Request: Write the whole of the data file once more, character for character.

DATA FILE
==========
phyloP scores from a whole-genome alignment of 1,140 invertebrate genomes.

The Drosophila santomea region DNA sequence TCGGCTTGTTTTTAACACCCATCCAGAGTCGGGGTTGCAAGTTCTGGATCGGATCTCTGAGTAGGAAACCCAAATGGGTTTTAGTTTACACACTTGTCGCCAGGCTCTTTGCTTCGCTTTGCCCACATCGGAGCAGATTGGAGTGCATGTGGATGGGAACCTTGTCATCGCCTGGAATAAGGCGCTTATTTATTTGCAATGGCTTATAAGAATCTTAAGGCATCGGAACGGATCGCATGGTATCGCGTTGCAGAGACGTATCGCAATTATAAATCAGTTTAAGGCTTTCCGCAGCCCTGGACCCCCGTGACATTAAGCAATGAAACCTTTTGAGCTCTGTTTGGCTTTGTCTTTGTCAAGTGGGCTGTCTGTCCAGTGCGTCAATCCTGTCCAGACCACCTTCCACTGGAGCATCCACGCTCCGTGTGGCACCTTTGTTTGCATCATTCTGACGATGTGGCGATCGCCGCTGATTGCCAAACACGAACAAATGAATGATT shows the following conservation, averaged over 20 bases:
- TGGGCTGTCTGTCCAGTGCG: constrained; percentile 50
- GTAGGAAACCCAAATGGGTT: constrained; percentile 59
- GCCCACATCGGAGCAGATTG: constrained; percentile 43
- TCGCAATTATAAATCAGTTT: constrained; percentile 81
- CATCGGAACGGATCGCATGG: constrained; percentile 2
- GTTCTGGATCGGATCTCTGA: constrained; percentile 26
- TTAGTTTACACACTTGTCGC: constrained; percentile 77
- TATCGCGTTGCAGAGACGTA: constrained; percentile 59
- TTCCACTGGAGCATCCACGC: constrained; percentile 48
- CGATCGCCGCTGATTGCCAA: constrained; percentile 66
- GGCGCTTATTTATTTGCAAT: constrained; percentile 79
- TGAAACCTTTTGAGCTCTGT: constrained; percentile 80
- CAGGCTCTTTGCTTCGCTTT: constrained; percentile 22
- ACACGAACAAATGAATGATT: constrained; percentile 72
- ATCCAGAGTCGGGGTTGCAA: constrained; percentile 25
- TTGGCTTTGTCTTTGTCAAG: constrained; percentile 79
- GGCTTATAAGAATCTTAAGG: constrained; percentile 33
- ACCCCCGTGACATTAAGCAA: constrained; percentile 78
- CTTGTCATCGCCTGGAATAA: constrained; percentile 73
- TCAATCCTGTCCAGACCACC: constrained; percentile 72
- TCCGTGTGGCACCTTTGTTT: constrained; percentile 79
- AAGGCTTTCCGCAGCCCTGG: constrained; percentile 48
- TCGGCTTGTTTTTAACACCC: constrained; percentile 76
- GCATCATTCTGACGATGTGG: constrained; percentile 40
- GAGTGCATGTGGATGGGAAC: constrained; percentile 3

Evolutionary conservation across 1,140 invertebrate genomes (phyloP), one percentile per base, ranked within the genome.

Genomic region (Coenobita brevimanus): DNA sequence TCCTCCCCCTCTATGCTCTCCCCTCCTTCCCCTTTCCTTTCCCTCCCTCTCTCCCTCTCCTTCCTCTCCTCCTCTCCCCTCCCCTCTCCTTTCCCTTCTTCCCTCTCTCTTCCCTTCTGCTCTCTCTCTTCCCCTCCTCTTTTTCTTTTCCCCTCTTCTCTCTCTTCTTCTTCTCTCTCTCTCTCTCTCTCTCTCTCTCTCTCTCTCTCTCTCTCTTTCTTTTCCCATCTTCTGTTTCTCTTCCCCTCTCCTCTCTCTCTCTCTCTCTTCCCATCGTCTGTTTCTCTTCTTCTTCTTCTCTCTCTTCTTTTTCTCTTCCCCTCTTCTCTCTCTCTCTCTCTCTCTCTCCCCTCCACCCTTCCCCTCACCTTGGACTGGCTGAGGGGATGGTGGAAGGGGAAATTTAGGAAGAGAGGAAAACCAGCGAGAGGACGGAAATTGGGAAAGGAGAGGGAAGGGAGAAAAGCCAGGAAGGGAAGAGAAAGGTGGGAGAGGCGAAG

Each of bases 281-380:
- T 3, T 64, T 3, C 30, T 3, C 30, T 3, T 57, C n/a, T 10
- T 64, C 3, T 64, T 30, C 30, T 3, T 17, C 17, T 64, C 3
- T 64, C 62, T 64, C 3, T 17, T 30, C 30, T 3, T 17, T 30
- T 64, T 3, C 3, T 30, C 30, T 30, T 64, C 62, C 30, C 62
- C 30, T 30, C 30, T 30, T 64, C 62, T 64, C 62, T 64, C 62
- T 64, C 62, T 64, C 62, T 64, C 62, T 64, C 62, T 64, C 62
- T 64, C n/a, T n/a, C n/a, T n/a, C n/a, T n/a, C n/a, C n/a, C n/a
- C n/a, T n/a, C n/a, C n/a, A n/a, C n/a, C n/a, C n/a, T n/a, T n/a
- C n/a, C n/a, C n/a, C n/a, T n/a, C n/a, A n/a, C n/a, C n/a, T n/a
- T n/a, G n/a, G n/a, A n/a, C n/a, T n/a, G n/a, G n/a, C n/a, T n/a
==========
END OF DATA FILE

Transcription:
phyloP scores from a whole-genome alignment of 1,140 invertebrate genomes.

The Drosophila santomea region DNA sequence TCGGCTTGTTTTTAACACCCATCCAGAGTCGGGGTTGCAAGTTCTGGATCGGATCTCTGAGTAGGAAACCCAAATGGGTTTTAGTTTACACACTTGTCGCCAGGCTCTTTGCTTCGCTTTGCCCACATCGGAGCAGATTGGAGTGCATGTGGATGGGAACCTTGTCATCGCCTGGAATAAGGCGCTTATTTATTTGCAATGGCTTATAAGAATCTTAAGGCATCGGAACGGATCGCATGGTATCGCGTTGCAGAGACGTATCGCAATTATAAATCAGTTTAAGGCTTTCCGCAGCCCTGGACCCCCGTGACATTAAGCAATGAAACCTTTTGAGCTCTGTTTGGCTTTGTCTTTGTCAAGTGGGCTGTCTGTCCAGTGCGTCAATCCTGTCCAGACCACCTTCCACTGGAGCATCCACGCTCCGTGTGGCACCTTTGTTTGCATCATTCTGACGATGTGGCGATCGCCGCTGATTGCCAAACACGAACAAATGAATGATT shows the following conservation, averaged over 20 bases:
- TGGGCTGTCTGTCCAGTGCG: constrained; percentile 50
- GTAGGAAACCCAAATGGGTT: constrained; percentile 59
- GCCCACATCGGAGCAGATTG: constrained; percentile 43
- TCGCAATTATAAATCAGTTT: constrained; percentile 81
- CATCGGAACGGATCGCATGG: constrained; percentile 2
- GTTCTGGATCGGATCTCTGA: constrained; percentile 26
- TTAGTTTACACACTTGTCGC: constrained; percentile 77
- TATCGCGTTGCAGAGACGTA: constrained; percentile 59
- TTCCACTGGAGCATCCACGC: constrained; percentile 48
- CGATCGCCGCTGATTGCCAA: constrained; percentile 66
- GGCGCTTATTTATTTGCAAT: constrained; percentile 79
- TGAAACCTTTTGAGCTCTGT: constrained; percentile 80
- CAGGCTCTTTGCTTCGCTTT: constrained; percentile 22
- ACACGAACAAATGAATGATT: constrained; percentile 72
- ATCCAGAGTCGGGGTTGCAA: constrained; percentile 25
- TTGGCTTTGTCTTTGTCAAG: constrained; percentile 79
- GGCTTATAAGAATCTTAAGG: constrained; percentile 33
- ACCCCCGTGACATTAAGCAA: constrained; percentile 78
- CTTGTCATCGCCTGGAATAA: constrained; percentile 73
- TCAATCCTGTCCAGACCACC: constrained; percentile 72
- TCCGTGTGGCACCTTTGTTT: constrained; percentile 79
- AAGGCTTTCCGCAGCCCTGG: constrained; percentile 48
- TCGGCTTGTTTTTAACACCC: constrained; percentile 76
- GCATCATTCTGACGATGTGG: constrained; percentile 40
- GAGTGCATGTGGATGGGAAC: constrained; percentile 3

Evolutionary conservation across 1,140 invertebrate genomes (phyloP), one percentile per base, ranked within the genome.

Genomic region (Coenobita brevimanus): DNA sequence TCCTCCCCCTCTATGCTCTCCCCTCCTTCCCCTTTCCTTTCCCTCCCTCTCTCCCTCTCCTTCCTCTCCTCCTCTCCCCTCCCCTCTCCTTTCCCTTCTTCCCTCTCTCTTCCCTTCTGCTCTCTCTCTTCCCCTCCTCTTTTTCTTTTCCCCTCTTCTCTCTCTTCTTCTTCTCTCTCTCTCTCTCTCTCTCTCTCTCTCTCTCTCTCTCTCTCTTTCTTTTCCCATCTTCTGTTTCTCTTCCCCTCTCCTCTCTCTCTCTCTCTCTTCCCATCGTCTGTTTCTCTTCTTCTTCTTCTCTCTCTTCTTTTTCTCTTCCCCTCTTCTCTCTCTCTCTCTCTCTCTCTCCCCTCCACCCTTCCCCTCACCTTGGACTGGCTGAGGGGATGGTGGAAGGGGAAATTTAGGAAGAGAGGAAAACCAGCGAGAGGACGGAAATTGGGAAAGGAGAGGGAAGGGAGAAAAGCCAGGAAGGGAAGAGAAAGGTGGGAGAGGCGAAG

Each of bases 281-380:
- T 3, T 64, T 3, C 30, T 3, C 30, T 3, T 57, C n/a, T 10
- T 64, C 3, T 64, T 30, C 30, T 3, T 17, C 17, T 64, C 3
- T 64, C 62, T 64, C 3, T 17, T 30, C 30, T 3, T 17, T 30
- T 64, T 3, C 3, T 30, C 30, T 30, T 64, C 62, C 30, C 62
- C 30, T 30, C 30, T 30, T 64, C 62, T 64, C 62, T 64, C 62
- T 64, C 62, T 64, C 62, T 64, C 62, T 64, C 62, T 64, C 62
- T 64, C n/a, T n/a, C n/a, T n/a, C n/a, T n/a, C n/a, C n/a, C n/a
- C n/a, T n/a, C n/a, C n/a, A n/a, C n/a, C n/a, C n/a, T n/a, T n/a
- C n/a, C n/a, C n/a, C n/a, T n/a, C n/a, A n/a, C n/a, C n/a, T n/a
- T n/a, G n/a, G n/a, A n/a, C n/a, T n/a, G n/a, G n/a, C n/a, T n/a